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COVID and Long Term Health Care Sanitizing Services

D7 formulation:

D7 contains surfactants, mild solvents, inorganic salts, a low concentration of hydrogen peroxide (~3.5%), a hydrogen peroxide activator, and water. The surfactants soften the cell walls of pathogens which allows the activated peroxide to penetrate to the interior for complete kill. This unique combination of mild ingredients works synergistically to kill persistent biological pathogens which has been demonstrated in testing at government and private facilities and in many field applications – outperforming formulations that contain much harsher chemicals.
D7 can effectively inactivate coronaviruses. In tests at Kansas State University, D7 was shown to rapidly and completely inactivate a >5Log10 concentration of Bovine Coronavirus (BCV) with a one minute contact time even in the presence of a 50% organic loading (Bieker et al., Rapid Inactivation of SARS-like Coronaviruses, Sandia National Laboratories, SAND2004-1120.). Note that in the study, D7 is referred to by its development name of DF-200. Based on these results, D7 can effectively be used to disinfect facilities against SARS-CoV-2 – even with high organic or soil loads.

D7 is extensively used world-wide to combat COVID-19 with excellent results

Over 1000 tons of D7 have been used in medical facilities and other facilities in China and other countries in the last two months to successfully disinfect the SARS-CoV-2 virus. According to medical personnel in China, it is the only disinfectant that seems to work against SARS-CoV-2. It is also being successfully used for disinfection operations in virtually every other country with significant numbers of COVID-19 cases and also in countries without many cases where disinfection operations have been stepped up to prevent the spread of the virus.

The primary reason D7 is a superior disinfectant for SARS-CoV-2 as compared to many other products is that, in real world applications, SARS-CoV-2 does not exist alone. When airborne, SARS-CoV-2 is almost always surrounded by and protected by bodily fluids (e.g., saliva, nasal mucous, etc.) which makes it very persistent in the environment. When it lands on a surface, the situation is even worse because SARS-CoV-2 is also protected by organic material and soil on those surfaces making it even more persistent. In addition, the genetic material in the SARS-CoV-2 virus is surrounded by a lipid envelope (i.e., an oily material).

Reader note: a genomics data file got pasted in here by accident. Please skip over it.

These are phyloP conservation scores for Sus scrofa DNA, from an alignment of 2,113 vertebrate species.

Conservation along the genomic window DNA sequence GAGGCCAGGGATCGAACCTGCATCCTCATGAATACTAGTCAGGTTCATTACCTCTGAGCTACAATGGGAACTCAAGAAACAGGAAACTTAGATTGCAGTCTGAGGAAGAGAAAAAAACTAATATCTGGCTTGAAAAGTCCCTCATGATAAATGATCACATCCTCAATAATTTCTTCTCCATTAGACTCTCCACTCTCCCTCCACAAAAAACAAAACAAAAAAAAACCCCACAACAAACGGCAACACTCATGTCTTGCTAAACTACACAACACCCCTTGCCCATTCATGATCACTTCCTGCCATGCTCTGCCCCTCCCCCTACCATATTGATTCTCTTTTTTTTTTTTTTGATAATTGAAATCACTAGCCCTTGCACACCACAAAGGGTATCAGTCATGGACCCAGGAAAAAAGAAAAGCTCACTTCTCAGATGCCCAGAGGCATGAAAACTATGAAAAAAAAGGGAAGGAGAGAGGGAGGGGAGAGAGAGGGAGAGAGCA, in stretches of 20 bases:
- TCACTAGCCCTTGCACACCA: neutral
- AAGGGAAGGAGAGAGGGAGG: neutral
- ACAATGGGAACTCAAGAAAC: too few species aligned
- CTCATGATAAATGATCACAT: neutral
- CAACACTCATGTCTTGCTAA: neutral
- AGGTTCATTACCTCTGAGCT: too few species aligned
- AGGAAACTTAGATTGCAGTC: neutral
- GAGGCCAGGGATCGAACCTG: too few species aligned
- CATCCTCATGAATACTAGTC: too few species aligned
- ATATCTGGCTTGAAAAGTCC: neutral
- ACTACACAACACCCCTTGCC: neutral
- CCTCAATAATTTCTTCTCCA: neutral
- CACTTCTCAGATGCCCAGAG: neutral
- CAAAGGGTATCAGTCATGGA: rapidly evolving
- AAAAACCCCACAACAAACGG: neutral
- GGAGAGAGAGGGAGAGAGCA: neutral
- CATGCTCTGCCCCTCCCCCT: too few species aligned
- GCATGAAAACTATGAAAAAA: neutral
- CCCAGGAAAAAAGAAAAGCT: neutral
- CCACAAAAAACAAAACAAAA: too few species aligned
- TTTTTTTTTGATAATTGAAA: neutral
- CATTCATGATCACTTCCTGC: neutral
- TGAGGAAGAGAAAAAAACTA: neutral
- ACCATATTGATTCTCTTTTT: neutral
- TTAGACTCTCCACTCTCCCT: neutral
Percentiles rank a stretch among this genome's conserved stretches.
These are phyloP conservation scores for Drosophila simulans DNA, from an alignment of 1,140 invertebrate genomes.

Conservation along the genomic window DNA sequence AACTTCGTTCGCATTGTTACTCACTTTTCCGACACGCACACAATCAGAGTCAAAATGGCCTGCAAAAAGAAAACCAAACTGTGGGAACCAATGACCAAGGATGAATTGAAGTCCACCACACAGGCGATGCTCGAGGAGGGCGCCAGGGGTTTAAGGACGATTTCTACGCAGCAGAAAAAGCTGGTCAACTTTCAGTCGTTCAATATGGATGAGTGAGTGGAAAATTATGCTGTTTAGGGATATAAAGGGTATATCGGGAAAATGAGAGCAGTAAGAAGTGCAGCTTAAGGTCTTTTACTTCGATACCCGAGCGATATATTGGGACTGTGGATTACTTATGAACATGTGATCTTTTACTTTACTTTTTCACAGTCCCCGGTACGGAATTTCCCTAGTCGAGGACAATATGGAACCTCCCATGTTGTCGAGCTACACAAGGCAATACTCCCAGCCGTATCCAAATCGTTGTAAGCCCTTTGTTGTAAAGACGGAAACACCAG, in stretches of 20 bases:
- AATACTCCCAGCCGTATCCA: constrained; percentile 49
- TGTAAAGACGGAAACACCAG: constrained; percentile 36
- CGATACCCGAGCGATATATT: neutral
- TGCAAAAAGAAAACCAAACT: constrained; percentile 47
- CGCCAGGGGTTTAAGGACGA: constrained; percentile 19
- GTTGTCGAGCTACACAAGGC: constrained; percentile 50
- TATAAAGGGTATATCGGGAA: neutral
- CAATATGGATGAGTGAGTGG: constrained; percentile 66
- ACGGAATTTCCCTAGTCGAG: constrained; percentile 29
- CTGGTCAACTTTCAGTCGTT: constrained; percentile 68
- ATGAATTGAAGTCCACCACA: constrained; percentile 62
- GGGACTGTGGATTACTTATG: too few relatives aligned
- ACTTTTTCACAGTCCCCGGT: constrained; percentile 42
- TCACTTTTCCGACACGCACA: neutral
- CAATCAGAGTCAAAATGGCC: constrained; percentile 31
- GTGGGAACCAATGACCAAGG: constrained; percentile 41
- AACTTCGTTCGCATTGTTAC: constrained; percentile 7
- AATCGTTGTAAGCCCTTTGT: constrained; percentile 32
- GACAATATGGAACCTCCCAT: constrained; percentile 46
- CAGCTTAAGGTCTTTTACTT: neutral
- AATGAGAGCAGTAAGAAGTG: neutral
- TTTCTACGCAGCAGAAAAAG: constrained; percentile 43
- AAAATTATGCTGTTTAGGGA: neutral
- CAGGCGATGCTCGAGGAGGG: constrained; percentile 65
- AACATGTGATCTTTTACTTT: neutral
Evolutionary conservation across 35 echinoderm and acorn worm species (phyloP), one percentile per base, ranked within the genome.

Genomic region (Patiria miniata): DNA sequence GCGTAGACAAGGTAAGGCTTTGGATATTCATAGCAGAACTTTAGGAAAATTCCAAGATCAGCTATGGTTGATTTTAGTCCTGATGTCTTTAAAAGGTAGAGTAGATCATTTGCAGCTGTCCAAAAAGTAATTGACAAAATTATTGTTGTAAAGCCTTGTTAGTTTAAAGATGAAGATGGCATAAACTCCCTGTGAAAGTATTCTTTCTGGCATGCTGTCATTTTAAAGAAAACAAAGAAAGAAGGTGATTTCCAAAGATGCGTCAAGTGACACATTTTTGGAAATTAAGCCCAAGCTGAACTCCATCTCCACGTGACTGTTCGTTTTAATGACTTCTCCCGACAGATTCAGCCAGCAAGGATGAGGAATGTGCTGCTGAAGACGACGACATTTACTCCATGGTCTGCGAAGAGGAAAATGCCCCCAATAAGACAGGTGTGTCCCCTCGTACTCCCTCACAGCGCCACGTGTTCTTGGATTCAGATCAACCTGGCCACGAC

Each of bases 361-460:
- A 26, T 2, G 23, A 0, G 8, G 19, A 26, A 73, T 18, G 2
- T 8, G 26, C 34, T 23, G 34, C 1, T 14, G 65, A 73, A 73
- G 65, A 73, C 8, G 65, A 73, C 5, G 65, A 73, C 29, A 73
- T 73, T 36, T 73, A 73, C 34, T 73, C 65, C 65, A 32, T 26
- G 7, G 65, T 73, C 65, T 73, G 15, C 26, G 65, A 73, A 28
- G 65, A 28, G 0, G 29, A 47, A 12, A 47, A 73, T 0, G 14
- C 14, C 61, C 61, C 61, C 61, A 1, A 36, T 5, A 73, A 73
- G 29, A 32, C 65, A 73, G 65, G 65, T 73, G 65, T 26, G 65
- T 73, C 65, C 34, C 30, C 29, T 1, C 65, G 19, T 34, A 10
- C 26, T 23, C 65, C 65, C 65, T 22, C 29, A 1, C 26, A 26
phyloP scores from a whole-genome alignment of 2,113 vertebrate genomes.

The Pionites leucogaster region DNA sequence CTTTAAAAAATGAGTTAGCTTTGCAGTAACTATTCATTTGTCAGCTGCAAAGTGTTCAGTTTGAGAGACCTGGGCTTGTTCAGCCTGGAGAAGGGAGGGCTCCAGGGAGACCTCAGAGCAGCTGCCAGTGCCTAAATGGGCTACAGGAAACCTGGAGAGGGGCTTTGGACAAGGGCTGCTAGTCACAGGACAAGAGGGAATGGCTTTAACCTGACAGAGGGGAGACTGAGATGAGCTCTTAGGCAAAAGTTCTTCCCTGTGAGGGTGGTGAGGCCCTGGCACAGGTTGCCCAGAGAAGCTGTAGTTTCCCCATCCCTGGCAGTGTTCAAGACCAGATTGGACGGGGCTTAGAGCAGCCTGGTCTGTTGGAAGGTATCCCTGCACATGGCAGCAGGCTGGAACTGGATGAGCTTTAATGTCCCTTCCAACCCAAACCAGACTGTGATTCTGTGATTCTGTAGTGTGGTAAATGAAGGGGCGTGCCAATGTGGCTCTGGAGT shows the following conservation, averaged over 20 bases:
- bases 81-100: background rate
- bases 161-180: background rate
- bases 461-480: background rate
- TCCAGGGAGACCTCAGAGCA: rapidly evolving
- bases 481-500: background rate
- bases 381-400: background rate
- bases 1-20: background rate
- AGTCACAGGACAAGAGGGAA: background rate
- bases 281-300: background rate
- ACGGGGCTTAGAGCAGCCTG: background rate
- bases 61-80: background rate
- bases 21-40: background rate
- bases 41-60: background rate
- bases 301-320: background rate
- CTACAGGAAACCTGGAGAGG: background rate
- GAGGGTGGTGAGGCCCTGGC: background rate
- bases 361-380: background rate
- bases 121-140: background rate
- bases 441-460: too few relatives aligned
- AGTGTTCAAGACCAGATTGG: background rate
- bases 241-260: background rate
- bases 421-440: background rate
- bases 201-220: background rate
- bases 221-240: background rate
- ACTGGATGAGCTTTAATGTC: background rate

The detergents and mild solvents in D7 cut through the bodily fluids, soil/organic material, and lipid envelope so that the hydrogen peroxide and activated hydrogen peroxide in D7 actually reaches and destroys the virus.

Other disinfectants are repelled or inactivated by the bodily fluids, soil/organic material, and lipid envelope surrounding SARS-CoV-2 and never actually come in contact with the virus so it survives. Many of these other disinfectants pass laboratory tests against viruses in artificial conditions but fail in real-world applications. This superior action of D7 in the presence of organic materials is illustrated in Figure 1 below (note that the actual SARSCoV-2 virus is even more complex than what is shown in the figure and contains a virus protein coat [i.e., capsid] making it even more important to use a disinfectant such as D7 to penetrate this coat and reach the RNA)

Figure 1: The detergency and low surface tension in D7 allows it to penetrate organic matter and bodily fluids to reach and destroy the SARS-CoV-2 virus.

The second reason why D7 is a superior disinfectant for SARS-CoV-2 is that it has very high efficacy against a large spectrum of pathogens, including SARS-CoV-2. Efficacy in disinfectants is measured by log kill as shown in Table 1 below:

Table 1: Log kill efficacy of disinfectants